worshipHave you ever heard someone say “worship service is about God not about entertainment”? I have, and I’ve said it myself. This is a reaction to the well-established trend to enhance the meeting times of churches to be more appealing to the unchurched and even the churched that find traditional worship services uninspiring.

What do we see in the Bible about worship? The word “worship” in all its forms is found 250 times in the NIV. 75 times in the New Testament. You can get a listing at http://yeldell.org/robin/bible/ Worship_NIV_NT.pdf.
(These counts include a few instances where the worship is in the NIV Bible section titles.)

Two dimensions of these worship passages are useful for this consideration, the religion dimension (pagan, Jewish, Christian) and context dimension (individual vs. group). Here are some examples of passages along these dimensions…

Religion: Jewish/Samaritan Worship
Context: Group Worship
John 4:22 You Samaritans worship what you do not know; we worship what we do know, for salvation is from the Jews.

Religion: Unclassified
Context: Individual Worship
John 9:38 Then the man said, “Lord, I believe,” and he worshiped him.

Religion: Christian
Context: Individual Worship
Romans 12:1 Therefore, I urge you, brothers, in view of God’s mercy, to offer your bodies as living sacrifices, holy and pleasing to God—this is your spiritual act of worship.

What we find in this survey is that for Christian worship, it’s an individual activity. But we usually use the term worship to refer to a gathering of Christians to sing, pray, study, take the Lord’s Supper, etc. With the possible exception Acts 13:2, we don’t see the word worship associated with the meeting of saints. The word is absent in the key “meeting passages” of Acts 2:42ff, Acts 20:7ff, 1 Corinthians 11, 14,  1 Timothy 2, and Hebrews 10:24-25. The worship passage from Romans 12 is our most straightforward teaching about what true worship is. Christian worship is an individual act directed toward God.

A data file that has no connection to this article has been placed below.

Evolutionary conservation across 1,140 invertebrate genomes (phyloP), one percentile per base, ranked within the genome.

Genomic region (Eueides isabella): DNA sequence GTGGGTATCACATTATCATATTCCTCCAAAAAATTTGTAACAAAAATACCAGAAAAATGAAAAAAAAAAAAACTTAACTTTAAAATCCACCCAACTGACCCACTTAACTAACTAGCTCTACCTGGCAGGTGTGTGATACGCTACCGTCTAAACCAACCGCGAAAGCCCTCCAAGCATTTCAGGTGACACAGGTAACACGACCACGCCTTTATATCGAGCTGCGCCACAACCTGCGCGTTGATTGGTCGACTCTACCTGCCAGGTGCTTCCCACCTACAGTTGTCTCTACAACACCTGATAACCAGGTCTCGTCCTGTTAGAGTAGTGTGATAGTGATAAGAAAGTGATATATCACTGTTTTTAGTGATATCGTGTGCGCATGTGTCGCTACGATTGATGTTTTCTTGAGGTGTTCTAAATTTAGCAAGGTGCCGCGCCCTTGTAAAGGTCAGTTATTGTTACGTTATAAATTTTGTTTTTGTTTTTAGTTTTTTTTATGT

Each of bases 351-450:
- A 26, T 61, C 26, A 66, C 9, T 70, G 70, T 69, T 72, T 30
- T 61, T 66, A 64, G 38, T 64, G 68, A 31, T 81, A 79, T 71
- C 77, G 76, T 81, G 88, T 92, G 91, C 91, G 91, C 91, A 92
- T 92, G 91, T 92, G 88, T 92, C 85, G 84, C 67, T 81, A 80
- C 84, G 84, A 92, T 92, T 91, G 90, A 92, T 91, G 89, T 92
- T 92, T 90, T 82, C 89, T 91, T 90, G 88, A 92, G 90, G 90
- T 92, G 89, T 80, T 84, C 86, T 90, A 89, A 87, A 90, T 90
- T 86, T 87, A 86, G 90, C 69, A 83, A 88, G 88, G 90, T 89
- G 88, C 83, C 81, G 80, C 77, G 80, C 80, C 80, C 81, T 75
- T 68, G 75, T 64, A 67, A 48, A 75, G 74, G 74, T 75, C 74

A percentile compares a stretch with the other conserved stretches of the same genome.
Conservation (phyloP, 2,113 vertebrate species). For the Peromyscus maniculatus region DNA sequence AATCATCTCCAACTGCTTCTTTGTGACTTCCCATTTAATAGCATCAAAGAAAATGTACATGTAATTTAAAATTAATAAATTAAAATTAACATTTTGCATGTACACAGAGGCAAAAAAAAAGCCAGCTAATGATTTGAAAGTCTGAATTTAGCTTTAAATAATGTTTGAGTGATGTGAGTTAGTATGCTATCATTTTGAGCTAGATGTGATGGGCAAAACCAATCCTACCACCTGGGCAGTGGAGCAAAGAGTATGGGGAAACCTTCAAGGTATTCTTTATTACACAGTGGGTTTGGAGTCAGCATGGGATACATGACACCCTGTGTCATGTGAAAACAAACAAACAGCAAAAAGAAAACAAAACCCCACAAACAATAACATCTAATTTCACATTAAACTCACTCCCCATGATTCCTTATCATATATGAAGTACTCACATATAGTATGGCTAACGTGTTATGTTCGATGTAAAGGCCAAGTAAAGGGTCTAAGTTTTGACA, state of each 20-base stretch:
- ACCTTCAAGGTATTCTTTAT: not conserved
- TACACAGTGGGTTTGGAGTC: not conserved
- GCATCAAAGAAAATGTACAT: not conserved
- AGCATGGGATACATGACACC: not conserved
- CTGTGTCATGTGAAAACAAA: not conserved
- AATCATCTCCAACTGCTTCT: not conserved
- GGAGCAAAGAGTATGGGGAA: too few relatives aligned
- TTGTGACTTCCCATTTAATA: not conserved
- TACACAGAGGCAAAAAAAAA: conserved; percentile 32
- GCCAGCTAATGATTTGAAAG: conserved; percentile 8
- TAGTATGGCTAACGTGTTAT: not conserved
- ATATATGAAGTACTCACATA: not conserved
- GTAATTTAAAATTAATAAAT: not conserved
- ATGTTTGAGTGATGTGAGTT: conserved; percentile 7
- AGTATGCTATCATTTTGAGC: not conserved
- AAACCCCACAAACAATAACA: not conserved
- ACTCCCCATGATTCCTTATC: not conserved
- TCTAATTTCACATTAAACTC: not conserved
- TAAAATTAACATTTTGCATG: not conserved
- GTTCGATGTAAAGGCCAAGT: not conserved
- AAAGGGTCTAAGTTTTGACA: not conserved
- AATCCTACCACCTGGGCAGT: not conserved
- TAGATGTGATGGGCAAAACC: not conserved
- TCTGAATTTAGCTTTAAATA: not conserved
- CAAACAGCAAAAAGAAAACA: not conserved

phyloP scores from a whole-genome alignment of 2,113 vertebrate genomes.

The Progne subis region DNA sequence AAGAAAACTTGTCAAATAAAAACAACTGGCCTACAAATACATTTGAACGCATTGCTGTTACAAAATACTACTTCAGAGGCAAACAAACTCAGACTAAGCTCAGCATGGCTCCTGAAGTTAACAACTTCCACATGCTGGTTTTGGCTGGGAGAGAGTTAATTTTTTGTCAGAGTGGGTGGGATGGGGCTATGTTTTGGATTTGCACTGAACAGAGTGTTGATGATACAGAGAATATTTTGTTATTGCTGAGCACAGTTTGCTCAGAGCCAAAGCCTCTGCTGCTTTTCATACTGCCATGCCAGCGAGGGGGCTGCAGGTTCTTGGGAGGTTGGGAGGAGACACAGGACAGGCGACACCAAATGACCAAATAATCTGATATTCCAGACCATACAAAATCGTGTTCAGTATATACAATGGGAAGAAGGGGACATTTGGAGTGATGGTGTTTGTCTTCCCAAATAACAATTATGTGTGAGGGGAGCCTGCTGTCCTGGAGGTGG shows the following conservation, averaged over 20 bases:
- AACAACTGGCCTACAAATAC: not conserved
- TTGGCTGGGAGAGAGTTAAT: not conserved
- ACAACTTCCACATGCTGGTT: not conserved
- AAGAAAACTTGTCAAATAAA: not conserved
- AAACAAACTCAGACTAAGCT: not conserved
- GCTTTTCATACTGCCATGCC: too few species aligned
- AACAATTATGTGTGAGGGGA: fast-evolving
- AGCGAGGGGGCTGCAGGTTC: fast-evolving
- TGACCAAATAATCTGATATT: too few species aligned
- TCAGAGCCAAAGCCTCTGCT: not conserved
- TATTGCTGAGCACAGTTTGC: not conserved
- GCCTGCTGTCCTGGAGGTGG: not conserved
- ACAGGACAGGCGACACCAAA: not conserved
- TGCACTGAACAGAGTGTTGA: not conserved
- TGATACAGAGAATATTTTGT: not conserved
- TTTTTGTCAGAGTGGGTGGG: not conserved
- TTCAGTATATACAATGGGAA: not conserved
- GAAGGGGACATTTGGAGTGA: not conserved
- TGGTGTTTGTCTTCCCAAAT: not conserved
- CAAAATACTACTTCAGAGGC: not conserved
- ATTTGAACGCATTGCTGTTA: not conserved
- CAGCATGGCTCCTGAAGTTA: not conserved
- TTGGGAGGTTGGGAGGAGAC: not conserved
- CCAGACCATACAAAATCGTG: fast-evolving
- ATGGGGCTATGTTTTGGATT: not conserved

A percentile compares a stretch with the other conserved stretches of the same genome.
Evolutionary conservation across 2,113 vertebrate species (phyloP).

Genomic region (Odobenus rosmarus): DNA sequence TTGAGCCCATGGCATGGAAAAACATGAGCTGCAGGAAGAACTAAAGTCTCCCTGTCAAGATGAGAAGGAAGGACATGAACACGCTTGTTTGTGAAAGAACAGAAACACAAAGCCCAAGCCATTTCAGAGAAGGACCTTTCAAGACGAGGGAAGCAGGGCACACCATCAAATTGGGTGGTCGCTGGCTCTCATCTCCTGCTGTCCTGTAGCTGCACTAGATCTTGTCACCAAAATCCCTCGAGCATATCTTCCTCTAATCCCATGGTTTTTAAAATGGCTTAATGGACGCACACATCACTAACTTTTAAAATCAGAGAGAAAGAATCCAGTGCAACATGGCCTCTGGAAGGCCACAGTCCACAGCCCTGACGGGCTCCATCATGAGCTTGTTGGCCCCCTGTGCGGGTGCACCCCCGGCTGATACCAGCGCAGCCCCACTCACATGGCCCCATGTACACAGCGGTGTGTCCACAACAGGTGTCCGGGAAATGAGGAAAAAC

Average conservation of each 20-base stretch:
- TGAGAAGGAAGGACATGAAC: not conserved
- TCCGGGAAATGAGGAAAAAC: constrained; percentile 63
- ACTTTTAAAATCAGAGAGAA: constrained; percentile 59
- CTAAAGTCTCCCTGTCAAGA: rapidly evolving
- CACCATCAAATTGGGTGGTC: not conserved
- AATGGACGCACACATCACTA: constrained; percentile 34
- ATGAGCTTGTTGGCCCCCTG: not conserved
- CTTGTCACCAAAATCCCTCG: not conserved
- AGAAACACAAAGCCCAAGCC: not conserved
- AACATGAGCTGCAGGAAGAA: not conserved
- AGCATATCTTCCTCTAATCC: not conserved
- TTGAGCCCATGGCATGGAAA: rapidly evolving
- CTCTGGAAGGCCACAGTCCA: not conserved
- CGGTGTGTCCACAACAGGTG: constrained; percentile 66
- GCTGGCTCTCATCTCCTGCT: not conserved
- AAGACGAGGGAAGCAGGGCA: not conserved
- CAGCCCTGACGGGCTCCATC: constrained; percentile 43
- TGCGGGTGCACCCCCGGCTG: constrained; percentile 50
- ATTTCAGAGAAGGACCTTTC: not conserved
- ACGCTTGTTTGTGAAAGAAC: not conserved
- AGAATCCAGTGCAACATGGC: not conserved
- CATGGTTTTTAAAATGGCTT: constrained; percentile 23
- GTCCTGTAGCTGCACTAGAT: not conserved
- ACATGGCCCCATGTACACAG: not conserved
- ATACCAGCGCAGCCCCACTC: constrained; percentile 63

Today, our Christian meetings are focused on either 1) worship/praise/edification optimized for church members, 2) worship/praise/feel-good/hope sessions optimized for the unchurched visitors, or 3) fellowship and edification of church members. Unfortunately the first two are the most common, the first approach being common in traditional, maintenance-focused churches, and the second approach used by churches bent on growth. The “meeting passages” clearly align with the third approach.

1 Corinthians 14:22-25 teaches that unbelievers are a secondary concern of the meeting times, but that we must maintain credibility. Nonetheless, unbelievers will be convicted by the prophesying of the group. They will benefit even though they are not the focus of the group.

So our meetings, unfortunately termed “worship service”, should be about one another, and only indirectly about God. Our 1, 2, or 4 hours a week together should be about one another, the other 164+ hours of the week should be about worship.